When we sit down to write, we often feel that we have nothing new to say. That is because our minds are filled we stale, lifeless thoughts. Before we can begin to discover what we want to write, we must expel what is inside ourselves and allow an empty space within our consciousnesses. I am beginning to prepare a Memoir Writing Workbook. It will be a ready-to write place for writers to empty what has been inside their minds, and it will be a space to allow fresh and invigorating thoughts to emerge. When I have the workbook ready, I’ll get back. Until that time, just write.

Write anything. Expel the dull and insipid thoughts that are stagnating within your mind, and allow something new to come inside. But here is the most important thing: You need to push those new thoughts out, too. You need to continue drawing in and pushing out, like a bellows, or your mind will become stagnant again.


I love to share the story that contrasts the waters of the Dead Sea, which is damned and stagnant, and the Jordan River that flows freely.

Two Seas

“There are two seas in Palestine. One is fresh, and fish are in it. Splashes of green adorn its banks. Trees spread their branches over it and stretch out their thirsty roots to sip of its healing waters. Along its shores the children play…..

The River Jordan makes this sea with sparkling water from the hills. So it laughs in the sunshine. And men build their houses near to it, and birds their nests; and every kind of life is happier because it is there.

The River Jordan flows on south into another sea. Here is no splash of fish, no fluttering leaf, no song of birds, no children’s laughter. Travelers choose another route, unless on urgent business. The air hangs heavy above its water, and neither man nor beast nor fowl will drink.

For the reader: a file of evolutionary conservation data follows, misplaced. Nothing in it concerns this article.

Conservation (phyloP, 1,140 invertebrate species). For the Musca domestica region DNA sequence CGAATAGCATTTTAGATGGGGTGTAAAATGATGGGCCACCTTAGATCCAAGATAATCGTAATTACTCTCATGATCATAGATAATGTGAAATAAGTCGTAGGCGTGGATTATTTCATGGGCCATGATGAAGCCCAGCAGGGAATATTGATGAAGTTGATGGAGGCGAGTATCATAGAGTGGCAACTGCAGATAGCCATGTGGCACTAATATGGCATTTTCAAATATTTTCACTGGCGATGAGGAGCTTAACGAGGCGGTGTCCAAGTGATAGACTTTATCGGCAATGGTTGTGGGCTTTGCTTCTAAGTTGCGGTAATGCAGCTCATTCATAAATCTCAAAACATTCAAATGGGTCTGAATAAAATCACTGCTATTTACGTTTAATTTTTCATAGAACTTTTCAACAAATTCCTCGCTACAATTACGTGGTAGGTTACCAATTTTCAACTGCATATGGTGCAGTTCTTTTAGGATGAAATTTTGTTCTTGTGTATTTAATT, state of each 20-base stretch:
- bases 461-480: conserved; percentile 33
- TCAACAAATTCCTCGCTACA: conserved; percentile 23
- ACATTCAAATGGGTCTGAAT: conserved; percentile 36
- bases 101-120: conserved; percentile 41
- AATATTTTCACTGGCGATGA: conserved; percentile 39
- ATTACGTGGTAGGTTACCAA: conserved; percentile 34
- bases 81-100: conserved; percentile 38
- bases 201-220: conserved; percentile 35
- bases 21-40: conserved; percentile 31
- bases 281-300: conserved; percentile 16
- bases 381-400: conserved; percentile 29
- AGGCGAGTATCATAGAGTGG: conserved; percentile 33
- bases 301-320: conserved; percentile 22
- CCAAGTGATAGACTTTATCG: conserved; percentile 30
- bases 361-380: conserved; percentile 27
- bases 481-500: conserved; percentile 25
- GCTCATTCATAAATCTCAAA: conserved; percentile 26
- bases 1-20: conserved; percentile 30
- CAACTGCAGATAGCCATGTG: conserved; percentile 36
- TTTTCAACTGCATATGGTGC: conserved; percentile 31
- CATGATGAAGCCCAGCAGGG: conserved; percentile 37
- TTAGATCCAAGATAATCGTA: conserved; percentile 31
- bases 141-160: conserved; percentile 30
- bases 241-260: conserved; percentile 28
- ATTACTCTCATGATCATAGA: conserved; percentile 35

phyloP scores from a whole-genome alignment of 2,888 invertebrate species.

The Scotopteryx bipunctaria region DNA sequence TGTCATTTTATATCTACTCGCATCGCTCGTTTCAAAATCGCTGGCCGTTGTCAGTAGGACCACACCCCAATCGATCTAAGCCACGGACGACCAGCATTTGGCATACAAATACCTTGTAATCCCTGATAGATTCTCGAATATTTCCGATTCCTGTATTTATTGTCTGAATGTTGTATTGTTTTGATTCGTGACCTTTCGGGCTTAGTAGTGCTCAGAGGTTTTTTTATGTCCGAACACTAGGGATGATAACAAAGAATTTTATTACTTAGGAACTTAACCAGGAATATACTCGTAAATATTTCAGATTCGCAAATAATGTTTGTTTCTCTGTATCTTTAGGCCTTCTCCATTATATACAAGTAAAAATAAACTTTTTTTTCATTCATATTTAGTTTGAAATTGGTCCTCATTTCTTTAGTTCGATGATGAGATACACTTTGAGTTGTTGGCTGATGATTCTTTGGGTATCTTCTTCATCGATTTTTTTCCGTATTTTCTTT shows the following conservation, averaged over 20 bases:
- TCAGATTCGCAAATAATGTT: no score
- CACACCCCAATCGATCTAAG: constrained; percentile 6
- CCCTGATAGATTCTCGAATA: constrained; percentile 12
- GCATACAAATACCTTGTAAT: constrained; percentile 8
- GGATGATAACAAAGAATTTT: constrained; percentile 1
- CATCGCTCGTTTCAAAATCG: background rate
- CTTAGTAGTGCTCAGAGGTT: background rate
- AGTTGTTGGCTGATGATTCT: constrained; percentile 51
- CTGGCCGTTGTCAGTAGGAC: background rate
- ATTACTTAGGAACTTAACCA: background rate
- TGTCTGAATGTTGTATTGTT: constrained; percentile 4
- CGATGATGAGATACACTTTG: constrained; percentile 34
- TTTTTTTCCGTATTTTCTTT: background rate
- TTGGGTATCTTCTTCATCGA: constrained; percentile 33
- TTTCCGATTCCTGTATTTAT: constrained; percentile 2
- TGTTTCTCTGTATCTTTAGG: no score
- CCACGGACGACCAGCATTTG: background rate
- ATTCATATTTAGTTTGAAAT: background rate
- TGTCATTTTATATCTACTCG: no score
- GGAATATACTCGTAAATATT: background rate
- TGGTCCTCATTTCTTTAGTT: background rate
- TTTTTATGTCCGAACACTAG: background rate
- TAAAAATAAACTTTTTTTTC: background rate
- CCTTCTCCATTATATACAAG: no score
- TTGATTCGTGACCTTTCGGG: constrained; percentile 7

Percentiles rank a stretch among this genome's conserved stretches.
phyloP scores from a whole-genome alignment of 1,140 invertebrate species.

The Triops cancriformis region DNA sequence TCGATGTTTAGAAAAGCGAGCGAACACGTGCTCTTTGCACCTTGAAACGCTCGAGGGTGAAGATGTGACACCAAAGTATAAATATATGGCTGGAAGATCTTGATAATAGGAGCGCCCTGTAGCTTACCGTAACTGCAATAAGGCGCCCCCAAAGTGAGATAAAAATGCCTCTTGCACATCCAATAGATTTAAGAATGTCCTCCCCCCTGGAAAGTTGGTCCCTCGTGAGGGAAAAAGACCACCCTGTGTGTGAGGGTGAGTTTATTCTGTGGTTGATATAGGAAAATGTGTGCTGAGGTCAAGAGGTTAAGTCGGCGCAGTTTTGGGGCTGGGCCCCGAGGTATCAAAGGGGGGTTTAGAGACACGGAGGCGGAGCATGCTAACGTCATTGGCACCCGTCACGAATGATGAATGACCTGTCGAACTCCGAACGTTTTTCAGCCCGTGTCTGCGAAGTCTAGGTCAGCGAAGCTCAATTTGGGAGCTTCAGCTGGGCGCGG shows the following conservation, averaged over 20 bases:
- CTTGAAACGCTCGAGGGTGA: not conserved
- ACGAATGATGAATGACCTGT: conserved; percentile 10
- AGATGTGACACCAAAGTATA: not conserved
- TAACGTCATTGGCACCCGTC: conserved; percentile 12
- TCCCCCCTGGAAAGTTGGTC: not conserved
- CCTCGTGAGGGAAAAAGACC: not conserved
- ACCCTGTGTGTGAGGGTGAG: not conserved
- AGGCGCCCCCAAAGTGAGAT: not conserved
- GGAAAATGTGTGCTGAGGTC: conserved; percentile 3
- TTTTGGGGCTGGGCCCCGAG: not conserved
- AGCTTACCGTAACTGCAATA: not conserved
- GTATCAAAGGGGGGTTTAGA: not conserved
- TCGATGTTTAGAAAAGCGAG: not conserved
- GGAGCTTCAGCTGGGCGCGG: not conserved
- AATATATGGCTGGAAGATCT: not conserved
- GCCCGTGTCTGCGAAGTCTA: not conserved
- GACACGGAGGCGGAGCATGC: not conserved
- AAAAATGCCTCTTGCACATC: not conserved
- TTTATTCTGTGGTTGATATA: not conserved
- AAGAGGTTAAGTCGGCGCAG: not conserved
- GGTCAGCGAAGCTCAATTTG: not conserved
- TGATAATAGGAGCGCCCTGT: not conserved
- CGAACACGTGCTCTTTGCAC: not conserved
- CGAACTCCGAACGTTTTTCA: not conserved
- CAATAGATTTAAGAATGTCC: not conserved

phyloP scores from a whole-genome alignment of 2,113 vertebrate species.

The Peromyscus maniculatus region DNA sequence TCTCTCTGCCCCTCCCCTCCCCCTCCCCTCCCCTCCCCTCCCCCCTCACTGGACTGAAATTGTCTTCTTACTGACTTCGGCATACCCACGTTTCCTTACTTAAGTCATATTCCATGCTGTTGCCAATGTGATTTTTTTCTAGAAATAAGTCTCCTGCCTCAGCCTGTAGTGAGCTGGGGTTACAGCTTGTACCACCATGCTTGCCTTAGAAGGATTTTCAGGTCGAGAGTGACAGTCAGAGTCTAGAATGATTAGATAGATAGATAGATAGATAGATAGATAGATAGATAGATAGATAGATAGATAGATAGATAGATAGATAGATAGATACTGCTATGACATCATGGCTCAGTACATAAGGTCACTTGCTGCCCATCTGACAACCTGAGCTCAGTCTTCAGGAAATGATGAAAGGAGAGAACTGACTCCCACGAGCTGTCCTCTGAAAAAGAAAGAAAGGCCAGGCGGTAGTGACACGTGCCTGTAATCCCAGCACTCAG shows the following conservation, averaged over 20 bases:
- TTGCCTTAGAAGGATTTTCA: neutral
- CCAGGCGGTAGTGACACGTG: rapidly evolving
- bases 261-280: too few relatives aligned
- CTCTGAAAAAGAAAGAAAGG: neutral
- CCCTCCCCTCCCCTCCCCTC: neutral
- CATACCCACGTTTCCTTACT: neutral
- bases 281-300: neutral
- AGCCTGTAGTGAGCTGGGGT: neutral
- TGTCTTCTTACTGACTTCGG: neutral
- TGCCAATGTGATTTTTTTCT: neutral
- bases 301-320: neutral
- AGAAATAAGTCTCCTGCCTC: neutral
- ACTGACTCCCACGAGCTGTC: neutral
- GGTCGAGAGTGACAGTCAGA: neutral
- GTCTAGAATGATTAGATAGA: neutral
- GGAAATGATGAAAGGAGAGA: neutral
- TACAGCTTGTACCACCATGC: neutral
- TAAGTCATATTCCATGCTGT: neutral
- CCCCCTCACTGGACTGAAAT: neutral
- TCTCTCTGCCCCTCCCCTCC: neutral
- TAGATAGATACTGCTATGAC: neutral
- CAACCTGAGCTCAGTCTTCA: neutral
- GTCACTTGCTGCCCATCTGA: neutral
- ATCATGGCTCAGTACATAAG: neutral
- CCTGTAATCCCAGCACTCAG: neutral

What makes this mighty difference in these neighbor seas? Not the river Jordan. It empties the same good water into both. Not the soil in which they lie not the country about.

This is the difference. The Sea of Galilee receives but does not keep the Jordan. For every drop that flows into it another drop flows out. The giving and receiving go on in equal measure.

The other sea is shrewder, hoarding its income jealously. It will not be tempted into any generous impulse. Every drop it gets, it keeps.

The Sea of Galilee gives and lives. This other sea gives nothing. It is named The Dead.

There are two kinds of people in the world. There are two seas in Palestine.” – Anonymous

Allow me to add to this parable. There are also two kinds of writers. One writer is continuously emptying his thoughts through writing, and for him, fresh ideas will continually flow inside to replace what had previously been there. The other type of writer will not empty himself. He will not allow what is inside his head out. Therefore, his brain has become parched and dry. The grass is no longer green in this writer’s mind, and the children no longer come to play. Nothing will change until the writer allows what is inside himself to flow out.

Creating is a way that we empty ourselves,
Allowing space for new creation to begin.
Creating is a way that we give of ourselves.
When we don’t give–when we don’t create–
We allow our inner selves to stagnate;
And stagnation leads to withering,
Which ultimately results in a type of death.
When we don’t create, we become like the Dead Sea.

©Jacki Kellum July 16, 2016